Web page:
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What Is Asset Allocation?

moneyAsset allocation is the mixing of asset classes within a portfolio to deliver a particular return for a given amount of risk.

We all know for instance that, in general, shares can be more volatile than bonds, and that bonds can be more volatile than cash. So, asset allocation attempts to mix those assets in a scientific way that will achieve an appropriate expected return for an investor.

It should be said that there is no unique formula that can determine the right allocation for every individual. However, the Rule of 100 can be used as a convenient starting point. Quite simply, the Rule of 100 states that the proportion of cash (and near cash investments) in your portfolio should be equivalent to your age in years. The rest should be in shares.

So, someone who is aged 20 should ideally have 20% of his or her portfolio in cash and 80% in shares. But as the investor gets older, the proportion of cash in the portfolio should gradually rise too. So by the time the investor reaches 80, he or she should have 80% in cash and 20% in shares.

A portfolio comprising 80% cash and 20% shares could theoretically deliver a lower return than on that which is made up of 20% cash and 80% shares. If we assume that cash has returned around 2% over the long term, while shares have returned 10% then it is possible to work out the blended return for the two portfolios. The shares-heavy portfolio should deliver a return of around 8.4% while the cash-heavy portfolio should return 3.6%.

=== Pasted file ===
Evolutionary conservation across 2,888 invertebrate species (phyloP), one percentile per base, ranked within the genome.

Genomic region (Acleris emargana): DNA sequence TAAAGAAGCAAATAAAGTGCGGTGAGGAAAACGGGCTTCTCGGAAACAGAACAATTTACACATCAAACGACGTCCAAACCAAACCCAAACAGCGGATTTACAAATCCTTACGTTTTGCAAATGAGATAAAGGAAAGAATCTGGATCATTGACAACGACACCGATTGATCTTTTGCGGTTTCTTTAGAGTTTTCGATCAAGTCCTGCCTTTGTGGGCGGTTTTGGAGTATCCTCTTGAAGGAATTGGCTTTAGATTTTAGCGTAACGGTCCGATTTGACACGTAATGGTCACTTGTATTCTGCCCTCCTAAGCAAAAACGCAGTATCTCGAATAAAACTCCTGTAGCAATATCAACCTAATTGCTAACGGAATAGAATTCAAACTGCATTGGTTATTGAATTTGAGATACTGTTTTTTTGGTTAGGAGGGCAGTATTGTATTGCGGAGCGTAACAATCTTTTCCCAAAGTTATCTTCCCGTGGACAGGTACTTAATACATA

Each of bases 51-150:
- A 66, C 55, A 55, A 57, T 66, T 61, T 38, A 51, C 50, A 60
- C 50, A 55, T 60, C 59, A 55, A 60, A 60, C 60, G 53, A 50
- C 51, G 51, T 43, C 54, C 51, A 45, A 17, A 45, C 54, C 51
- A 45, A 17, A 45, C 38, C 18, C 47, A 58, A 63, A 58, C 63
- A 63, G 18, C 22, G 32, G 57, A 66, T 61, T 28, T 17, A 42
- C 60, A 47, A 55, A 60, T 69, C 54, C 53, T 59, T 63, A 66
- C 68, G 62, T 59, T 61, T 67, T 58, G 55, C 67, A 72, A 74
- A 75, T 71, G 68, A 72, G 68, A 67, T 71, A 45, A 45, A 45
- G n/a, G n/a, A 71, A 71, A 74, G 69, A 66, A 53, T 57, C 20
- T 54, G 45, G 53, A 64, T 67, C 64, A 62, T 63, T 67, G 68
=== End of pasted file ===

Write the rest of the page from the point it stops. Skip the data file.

So armed with a theoretical expected return for the portfolio and a given investment target, an investor can determine how much and for how long he or she needs to invest given the level of “risk” that will be assumed

It is important to remember that asset allocation is not about second guessing what the market may or may not do. Instead it is about imposing strict disciplines on managing the portfolio. This may mean periodically re-balancing the portfolio by selling winners and buying losers.

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The information provided is for general information purposes only and is not intended to be personalised investment or financial advice. Motley Fool Singapore Director David Kuo doesn’t own shares in any companies mentioned.